Is the artist a complete anarchist, having no respect for society and the law? No, not at all. The philosopher Jean-Paul Sartre, commenting on the thief and playwright Jean Genet, via Marx, said: "Our future burglar starts by learning absolute respect for property." Must artists understand that they are criminals? To do that, they must understand the law, the conventions of social discourse. They must understand what is criminal.

Can one be arrested for committing the crime of art? Oh yes. Maybe not right here, today. But tomorrow morning. Very early. Oh, yes. Revolutionary art has always been criminal art in the eyes of the ruling class.

The pressure to rise to all expectations offered by your art form, whatever it is, can sometimes transform/mutate into pressure to conform to already established norms. That is civilization. But then where is the subversion? In the isolation, the pain, the loneliness, the hopelessness, the tears, the anguish. And the truth. The telling of truth. These will be there, and they must be acknowledged and expected.

In particular, technology-heavy art forms such as architecture are deeply embedded in their social, political and economic contexts. But when we collaborate, is there truly an ecstatic dissolution of the self into a perfect fluid composed of many selves? You are not writing poetry in your garret in Paris, alone, destitute and starving. Or are you? I suggest that you are, somewhere in there, that poet in that garret, alone, destitute and, yes, despite the commissions, starving, philosophically and emotionally, if not viscerally.

Sometimes, art is bad for the environment, despite progressive desire, despite visionary passion. Very often, perhaps inevitably, architecture is bad for the environment. What can we do about this? And should we do anything about this? Criminal art. Criminal architecture. The crime of art. The novelist Philip Roth warned against "the unforeseen consequences of art." That's the key. You cannot know what you're really doing, not in the context of the universe, and so all notions of socially progressive work are basically delusions, and are to be realized accidentally, if at all.

Can such a thoroughly socially embedded art form as architecture be criminal? Even if it's bad architecture, environmentally irresponsible architecture, socially hostile architecture, Stalinist, brutalist, Nazi architecture? Can a building be criminal in its essence? I say it must be, it is. We must be honest here. All human architecture is a crime against nature, even that of Frank Lloyd Wright. Maybe even especially, because he understood what he was doing.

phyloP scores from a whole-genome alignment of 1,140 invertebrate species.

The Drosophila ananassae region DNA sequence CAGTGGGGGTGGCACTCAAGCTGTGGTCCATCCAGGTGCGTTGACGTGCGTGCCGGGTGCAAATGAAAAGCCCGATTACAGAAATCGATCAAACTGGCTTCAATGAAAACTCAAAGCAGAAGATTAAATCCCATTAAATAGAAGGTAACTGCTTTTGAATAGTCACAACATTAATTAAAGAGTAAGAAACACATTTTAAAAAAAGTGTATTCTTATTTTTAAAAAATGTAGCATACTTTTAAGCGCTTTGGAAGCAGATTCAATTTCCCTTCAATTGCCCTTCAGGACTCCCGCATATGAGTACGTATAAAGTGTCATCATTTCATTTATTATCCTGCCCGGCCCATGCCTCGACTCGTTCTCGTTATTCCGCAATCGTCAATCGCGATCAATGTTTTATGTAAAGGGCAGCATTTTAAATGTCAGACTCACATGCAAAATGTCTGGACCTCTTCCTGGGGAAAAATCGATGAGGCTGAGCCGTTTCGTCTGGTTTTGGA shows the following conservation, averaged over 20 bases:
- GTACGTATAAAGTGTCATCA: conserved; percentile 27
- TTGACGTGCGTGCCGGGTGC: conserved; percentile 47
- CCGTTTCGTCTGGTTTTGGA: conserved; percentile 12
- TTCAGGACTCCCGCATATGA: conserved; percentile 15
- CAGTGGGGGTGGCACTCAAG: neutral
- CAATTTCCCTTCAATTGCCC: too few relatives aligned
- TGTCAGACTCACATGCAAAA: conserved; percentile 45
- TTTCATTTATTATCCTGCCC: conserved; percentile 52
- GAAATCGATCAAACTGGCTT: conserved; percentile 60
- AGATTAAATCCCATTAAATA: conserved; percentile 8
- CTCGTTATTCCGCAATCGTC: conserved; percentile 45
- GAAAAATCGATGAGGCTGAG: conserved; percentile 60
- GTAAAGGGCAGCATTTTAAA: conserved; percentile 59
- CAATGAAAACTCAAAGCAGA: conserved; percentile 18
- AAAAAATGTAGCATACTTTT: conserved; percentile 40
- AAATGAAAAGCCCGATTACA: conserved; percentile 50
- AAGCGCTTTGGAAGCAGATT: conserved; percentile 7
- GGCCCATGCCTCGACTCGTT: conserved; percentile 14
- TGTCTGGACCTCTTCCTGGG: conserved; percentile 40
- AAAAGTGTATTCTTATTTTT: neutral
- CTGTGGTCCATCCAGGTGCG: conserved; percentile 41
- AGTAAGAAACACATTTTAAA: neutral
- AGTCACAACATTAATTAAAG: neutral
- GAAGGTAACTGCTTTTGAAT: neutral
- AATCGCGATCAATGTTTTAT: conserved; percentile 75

Crimes against nature. What can they be? Ironically, the list is always socially determined, not naturally. Because nature itself is criminal in its essence. Laws of nature are necessarily broken – through mutation – in order that nature, in the form of evolution, can subsist through time. I mentioned human architecture. There is insect architecture. Insects create architecture. Mud dauber wasps create beautiful multilevel nurseries, larval high-rise apartments, which they fill with paralyzed spiders to feed their children. Are they artists? Do they break the laws of nature? Perhaps we are, in fact, mud daubers. Perhaps our buildings are not crimes against nature, but constitute nature itself. Perhaps we come full circle.

The painter Willem de Kooning said: "Flesh is the reason oil paint was invented." I say, the human body is the reason the cinema was invented. The face, the body, is its true subject, the most photographed object in cinema. Cinema is the body.

I'm here today because I've made some movies. But because of the internet, Netflix, streaming, cinema is dissolving, the big screen is shattering into many little screens, and this is causing much stress amongst movie-nostalgia hardliners. It doesn't matter to me. In fact, it pleases me. Because the human body is evolving, changing, and since the cinema is body, it makes sense that the cinema is changing, evolving as well. If movies disappeared overnight, I wouldn't care. The cinema is not my life. Your art form cannot be your life. To say that it is, to make it be that, is to evade life itself. But you won't do that, will you? No, I'm sure you won't.


David Cronenberg Says His Next Project Is A Streaming Series Based On His Recent Novel 'Consumed'
via The Playlist

It's been over five years since David Cronenberg directed a film. And the 2014 film, "Maps to the Stars" was, perhaps, not the best film to end on, if you're a longtime fan of the legendary filmmaker. But thankfully, it appears that Cronenberg is far from done and is actually expanding his skill set by working on a new Netflix TV series, "Consumed."

According to his appearance at the recent Festival du Nouveau Cinema in Montreal (via World of Reel), Cronenberg said that he's currently in pre-production on a brand-new TV series for Netflix that will be based on his recent novel "Consumed." The 2014 novel marked the first book from Cronenberg and tells the story of two journalists that embark on a quest around the world to find out what happened in the mysterious death of a French philosopher.

As mentioned, this marks the first filmmaking project for Cronenberg since 2014's "Maps to the Stars." However, he's probably best known for films such as "The Fly," "Crash," "Eastern Promises," and "A History of Violence." The idea that the filmmaker is venturing into the world of streaming television can't be seen as too shocking, especially considering he's been very vocal recently about the creativity that comes with the streaming realm.

Back in 2018, he hinted at a possible Netflix future, and said, "There was a lot of discussion about Netflix, and streaming series, and so on, and I was saying that I thought that was the future of cinema, and that it was really an interesting idea, the idea of doing a TV series, a streaming series. Whether I end up doing something like that is a whole other thing. Obviously, it would be a huge commitment of time and so on. To do eight hours of TV is a lot. [But] once again, the idea of a series as being more novelistic than a movie."

No word on when we might see "Consumed" arrive on Netflix, or even when we might get an official announcement. However, it does appear that there's still some filmmaking life left in Cronenberg, after all.


no they did not, yes they did, begin by shittalking Maps to the Stars, then compliment him for adapting his book no one read into a netflix series, out, of, town